Time and History 3:20 A.M. WWII Jump Without a Parachute
About major and minor historical events around the clock such as the World War II pilot who survived a 18,000 foot jump without a parachute at 3:20 in the morning.
HISTORY AROUND THE CLOCK
3:20 in the Morning
Mar. 25, 1944. RAF Sgt. Nicholas Alkemade said, "Jesus Christ, I'm alive!" Lighting a cigarette, he checked his watch for the time. Just three hours earlier he had been in the blazing tail of an RAF Lancaster bomber that had been hit after dropping its load on Berlin. The captain ordered the crew to bail out, but a fire in the fuselage made it impossible for Alkemade to reach his parachute. He had to make an instant decision--a roasting hell or an unconscious fall? He pushed open the plane's door and somersaulted backward into the night.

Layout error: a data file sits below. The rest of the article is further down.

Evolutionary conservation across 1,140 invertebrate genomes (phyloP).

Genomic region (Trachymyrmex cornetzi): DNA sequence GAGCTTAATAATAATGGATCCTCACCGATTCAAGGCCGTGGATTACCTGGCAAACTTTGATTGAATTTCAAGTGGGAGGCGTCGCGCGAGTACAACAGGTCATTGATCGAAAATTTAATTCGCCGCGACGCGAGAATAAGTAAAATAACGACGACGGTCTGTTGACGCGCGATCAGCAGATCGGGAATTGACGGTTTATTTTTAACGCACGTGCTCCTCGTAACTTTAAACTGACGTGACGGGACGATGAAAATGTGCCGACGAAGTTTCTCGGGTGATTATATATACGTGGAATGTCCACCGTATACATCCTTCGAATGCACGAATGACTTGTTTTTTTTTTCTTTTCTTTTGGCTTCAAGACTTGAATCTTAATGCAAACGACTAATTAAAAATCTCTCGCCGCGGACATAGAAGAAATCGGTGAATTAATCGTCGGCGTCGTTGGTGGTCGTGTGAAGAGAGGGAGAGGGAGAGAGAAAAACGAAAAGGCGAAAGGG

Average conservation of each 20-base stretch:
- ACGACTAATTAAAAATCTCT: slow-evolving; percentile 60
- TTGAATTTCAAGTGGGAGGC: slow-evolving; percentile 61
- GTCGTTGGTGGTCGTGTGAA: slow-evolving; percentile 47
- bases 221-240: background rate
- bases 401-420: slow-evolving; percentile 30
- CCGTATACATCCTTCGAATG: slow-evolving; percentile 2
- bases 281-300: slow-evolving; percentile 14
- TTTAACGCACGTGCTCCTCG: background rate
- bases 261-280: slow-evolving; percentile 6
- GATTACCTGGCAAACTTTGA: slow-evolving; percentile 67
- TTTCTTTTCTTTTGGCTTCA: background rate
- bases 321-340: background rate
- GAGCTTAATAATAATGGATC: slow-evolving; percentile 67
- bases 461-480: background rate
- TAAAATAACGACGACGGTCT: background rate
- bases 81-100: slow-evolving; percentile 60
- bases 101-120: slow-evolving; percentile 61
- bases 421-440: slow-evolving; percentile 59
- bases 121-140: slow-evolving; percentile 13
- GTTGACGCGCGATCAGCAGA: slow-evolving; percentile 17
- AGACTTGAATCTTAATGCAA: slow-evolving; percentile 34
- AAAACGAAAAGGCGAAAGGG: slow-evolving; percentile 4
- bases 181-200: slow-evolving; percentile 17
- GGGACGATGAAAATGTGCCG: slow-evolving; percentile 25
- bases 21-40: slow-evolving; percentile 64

Alkemade jumped at 18,000 ft. without a parachute. He said he had no sensation of falling, that it was "like being at rest on an airy cloud." The last thing he remembered was looking down at his feet, seeing stars, and thinking, "Must be falling headfirst." Plummeting at about 120 mph, he landed in a fir forest, where the thickly interlaced branches broke his fall and an 18-in. layer of snow cushioned his final landing. Found by a German patrol, he was taken prisoner and given a thorough investigation by understandably disbelieving German interrogators. But his story was proved true. Alkemade suffered burned legs, a twisted right knee, splinters in his thigh, a stained back, a scalp wound, and burns on his face and hands--all sustained before his 3 1/2-mi. jump.
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